I Love The Birds!

November 3, 2021

Birds are everywhere. We often take our common birds for granted. Most people either don’t notice them or find them to be a bit of a nuisance. But I love them and always have. Their songs fill me with joy and I love to observe them. Whenever I am in a bad mood, the birds always have a way to cheer me up.

Birds are a subject that fascinated me as a child. My earliest attempts at taking photos of them in my teen years led me back to my childhood playground where the pigeons would always hang out. Pigeons are actually intelligent, friendly, and inquisitive. If you point a camera at a pigeon, many of them will start posing for you. They are used to being ignored and often enjoy the attention.

Then in my twenties, I had the privilege to photograph birds in Florida. And while my photography skills at the time weren't as developed as they are now, I still managed to capture quite a few keepers.

Seagulls in Daytona Beach. Captured a wide shot as the clouds looked beautiful reflected in the wet sand. Environmental shots like this are essential to any bird lover's collection.

But when I moved to The Poconos, that's when my passion for bird photography really took off. I moved there in 1998, but it was in 2008 when I started to get really curious about our local birds. Before then, I had never really bothered much with photographing our new cast of characters.

I had felt that serious bird photography was out of my skill range. But the purchase of an Olympus 70-140mm (140-240mm in 35mm equivalence) got me focusing on these small fast moving targets. I got a few keepers and felt somewhat encouraged, even though I still felt that serious bird photography was out of my reach. It wasn’t until 2009 when I bought my 70-300 (140-600mm in 35mm equivalence) that my interest really took off.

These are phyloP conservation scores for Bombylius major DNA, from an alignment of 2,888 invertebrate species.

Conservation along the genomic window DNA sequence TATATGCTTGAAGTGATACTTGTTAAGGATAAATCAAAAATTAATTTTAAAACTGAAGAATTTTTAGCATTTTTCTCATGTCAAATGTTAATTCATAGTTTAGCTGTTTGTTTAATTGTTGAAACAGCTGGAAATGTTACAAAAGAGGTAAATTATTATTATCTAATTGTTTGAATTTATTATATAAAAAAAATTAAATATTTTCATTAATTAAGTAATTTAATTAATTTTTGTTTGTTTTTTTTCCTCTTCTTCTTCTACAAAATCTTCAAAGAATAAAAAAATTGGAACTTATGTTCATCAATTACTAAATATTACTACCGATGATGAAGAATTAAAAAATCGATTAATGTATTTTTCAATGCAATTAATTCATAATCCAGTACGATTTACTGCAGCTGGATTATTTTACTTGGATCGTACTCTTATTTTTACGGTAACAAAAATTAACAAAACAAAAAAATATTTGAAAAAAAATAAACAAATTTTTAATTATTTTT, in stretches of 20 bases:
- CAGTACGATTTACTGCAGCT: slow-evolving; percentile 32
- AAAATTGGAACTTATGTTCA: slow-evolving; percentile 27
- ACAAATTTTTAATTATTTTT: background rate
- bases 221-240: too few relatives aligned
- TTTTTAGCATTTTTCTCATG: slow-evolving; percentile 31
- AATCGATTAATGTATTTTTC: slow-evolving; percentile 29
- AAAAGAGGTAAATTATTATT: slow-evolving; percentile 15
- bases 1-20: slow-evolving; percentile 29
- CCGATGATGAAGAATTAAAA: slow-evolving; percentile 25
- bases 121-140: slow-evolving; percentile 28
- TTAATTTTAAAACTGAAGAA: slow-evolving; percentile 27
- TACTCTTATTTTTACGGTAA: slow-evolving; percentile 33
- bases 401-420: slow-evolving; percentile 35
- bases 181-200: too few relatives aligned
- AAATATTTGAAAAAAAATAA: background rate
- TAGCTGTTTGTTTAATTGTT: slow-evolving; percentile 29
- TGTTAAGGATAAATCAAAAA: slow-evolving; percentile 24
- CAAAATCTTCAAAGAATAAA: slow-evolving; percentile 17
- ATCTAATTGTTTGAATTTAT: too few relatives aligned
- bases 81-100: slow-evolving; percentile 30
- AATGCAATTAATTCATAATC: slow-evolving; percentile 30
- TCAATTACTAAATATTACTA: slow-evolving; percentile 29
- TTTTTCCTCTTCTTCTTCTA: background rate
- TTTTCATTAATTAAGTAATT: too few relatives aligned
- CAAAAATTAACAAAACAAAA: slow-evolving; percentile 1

Northern Cardinal in a tree captured with my 70-300mm.

It started simple enough, put a little bird seed out and a few visitors would come by. Mostly dark eyed juncos , sparrows, and mourning doves. After improving the mix of seed then we got visits from titmice, chickadees, nuthatches, and the occasional woodpecker.

But as usual, my husband got interested an took it to the next level. Adding suet and peanut butter to the mix, more woodpeckers and then wrens started visiting. Next we began putting out niger seed and that lured in visits by finches. We even have had a few rare visits by rose breasted grosbeaks. Cardinals like to come by for the black oil sunflower seeds. And during migration, a hungry blue jay or two will stop by.

Hummingbird feeders and flowers have rewarded us with regular humingbird visitors. And robins liked to pop by to munch on our garden worms. Crows would fly by, but didn't hang around much. It’s a good thing as they often scare the smaller birds. We have even had hungry wild turkeys stop by in the dead of winter to eat any discarded seed that falls to the ground from our hanging bird feeder.

Sweet little Hummingbird.

My favorite times of the year to photograph birds are in autumn, winter, and spring. Summer usually has me distracted by my flowers, but I still remember to photograph our feathered friends when they stop by. One summer I got to watch a mother bird teach her fledgling to fly. And many summers I got to watch juncos, woodpeckers and sparrows feed their juveniles and teach them to eat at our feeders. Very cool!